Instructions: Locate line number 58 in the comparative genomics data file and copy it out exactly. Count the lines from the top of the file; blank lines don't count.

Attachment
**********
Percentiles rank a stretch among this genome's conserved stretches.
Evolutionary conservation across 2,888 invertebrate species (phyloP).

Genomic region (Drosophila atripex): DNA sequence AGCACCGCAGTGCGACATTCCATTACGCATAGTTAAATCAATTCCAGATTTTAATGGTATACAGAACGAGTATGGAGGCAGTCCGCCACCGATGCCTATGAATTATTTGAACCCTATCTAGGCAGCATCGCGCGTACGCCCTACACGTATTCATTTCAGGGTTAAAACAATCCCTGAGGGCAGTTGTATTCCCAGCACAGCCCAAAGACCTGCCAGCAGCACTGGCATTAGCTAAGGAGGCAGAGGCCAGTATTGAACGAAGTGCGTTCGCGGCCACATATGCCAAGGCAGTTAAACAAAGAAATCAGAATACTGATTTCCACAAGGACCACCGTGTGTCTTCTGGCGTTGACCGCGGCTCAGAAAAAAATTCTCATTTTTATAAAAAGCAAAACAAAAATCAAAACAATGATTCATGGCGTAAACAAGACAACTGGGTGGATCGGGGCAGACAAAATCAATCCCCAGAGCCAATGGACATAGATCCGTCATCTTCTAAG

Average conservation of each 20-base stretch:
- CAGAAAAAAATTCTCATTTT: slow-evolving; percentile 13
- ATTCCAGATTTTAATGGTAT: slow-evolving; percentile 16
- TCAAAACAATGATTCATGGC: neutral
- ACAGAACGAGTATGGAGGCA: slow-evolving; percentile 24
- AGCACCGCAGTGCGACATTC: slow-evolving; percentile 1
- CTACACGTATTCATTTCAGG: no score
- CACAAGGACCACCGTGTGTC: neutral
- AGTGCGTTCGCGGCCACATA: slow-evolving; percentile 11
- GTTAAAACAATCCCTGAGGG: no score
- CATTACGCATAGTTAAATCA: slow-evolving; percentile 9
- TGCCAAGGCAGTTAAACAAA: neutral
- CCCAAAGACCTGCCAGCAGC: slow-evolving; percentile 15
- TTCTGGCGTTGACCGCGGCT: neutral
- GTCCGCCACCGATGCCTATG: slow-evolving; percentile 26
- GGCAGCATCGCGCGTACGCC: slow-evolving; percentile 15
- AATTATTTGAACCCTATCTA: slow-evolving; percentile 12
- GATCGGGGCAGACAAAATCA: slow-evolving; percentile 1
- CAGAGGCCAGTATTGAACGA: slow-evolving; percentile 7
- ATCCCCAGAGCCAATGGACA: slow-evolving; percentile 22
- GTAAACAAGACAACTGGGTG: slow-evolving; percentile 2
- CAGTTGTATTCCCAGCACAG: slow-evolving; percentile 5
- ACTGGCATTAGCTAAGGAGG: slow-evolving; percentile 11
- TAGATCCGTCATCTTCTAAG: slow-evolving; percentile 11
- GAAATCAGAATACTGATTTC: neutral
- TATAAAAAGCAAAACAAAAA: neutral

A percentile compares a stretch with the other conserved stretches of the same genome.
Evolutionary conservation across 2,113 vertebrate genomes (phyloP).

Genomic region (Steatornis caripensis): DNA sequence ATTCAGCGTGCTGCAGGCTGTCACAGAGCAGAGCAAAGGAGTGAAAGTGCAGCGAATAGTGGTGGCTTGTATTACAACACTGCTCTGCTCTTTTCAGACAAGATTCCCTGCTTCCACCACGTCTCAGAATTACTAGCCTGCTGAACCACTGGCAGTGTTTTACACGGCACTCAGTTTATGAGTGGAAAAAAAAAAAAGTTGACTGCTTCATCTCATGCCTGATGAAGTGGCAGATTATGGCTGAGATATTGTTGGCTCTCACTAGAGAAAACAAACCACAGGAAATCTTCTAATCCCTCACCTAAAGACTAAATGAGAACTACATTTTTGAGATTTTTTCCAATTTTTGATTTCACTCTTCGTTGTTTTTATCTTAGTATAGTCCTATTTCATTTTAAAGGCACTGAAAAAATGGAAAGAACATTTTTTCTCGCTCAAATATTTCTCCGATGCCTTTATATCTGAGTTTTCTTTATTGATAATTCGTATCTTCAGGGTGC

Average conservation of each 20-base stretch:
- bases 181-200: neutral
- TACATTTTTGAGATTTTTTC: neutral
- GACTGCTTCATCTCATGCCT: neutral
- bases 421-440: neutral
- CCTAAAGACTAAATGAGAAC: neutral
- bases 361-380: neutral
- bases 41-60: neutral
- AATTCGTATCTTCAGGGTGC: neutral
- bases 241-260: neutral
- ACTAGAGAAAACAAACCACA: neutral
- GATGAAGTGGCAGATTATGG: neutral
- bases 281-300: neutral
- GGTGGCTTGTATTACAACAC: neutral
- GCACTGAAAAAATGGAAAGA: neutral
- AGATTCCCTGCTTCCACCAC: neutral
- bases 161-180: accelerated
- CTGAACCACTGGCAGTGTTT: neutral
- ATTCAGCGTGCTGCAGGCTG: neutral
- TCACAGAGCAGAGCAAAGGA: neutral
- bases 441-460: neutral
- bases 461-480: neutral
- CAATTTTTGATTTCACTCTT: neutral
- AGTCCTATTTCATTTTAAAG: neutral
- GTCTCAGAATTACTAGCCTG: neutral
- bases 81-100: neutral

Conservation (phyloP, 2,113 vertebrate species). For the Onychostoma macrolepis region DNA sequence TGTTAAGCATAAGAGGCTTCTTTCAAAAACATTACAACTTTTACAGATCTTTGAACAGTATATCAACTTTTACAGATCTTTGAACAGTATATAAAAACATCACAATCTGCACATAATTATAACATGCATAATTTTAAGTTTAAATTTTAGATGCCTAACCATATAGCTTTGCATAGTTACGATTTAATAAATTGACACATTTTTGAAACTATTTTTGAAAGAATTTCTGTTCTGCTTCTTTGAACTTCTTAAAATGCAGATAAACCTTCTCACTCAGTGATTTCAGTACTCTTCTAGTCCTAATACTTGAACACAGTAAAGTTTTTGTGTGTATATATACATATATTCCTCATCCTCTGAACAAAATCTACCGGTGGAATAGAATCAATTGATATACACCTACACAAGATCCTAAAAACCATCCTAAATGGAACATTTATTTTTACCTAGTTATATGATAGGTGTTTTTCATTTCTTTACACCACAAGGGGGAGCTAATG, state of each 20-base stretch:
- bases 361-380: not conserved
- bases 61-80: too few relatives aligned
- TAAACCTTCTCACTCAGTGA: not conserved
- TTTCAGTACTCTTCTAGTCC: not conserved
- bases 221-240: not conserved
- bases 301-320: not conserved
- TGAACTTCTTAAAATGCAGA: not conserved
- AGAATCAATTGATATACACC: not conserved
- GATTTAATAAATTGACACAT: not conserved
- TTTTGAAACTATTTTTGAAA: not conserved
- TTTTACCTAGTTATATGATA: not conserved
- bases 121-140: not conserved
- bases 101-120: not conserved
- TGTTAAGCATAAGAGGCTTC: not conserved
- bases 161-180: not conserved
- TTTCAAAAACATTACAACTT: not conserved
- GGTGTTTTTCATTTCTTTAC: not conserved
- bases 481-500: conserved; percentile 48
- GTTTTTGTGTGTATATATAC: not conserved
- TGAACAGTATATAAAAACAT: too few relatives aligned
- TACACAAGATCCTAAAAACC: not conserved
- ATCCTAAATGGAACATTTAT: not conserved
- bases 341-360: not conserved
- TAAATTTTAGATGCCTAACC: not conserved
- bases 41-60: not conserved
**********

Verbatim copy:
- bases 81-100: neutral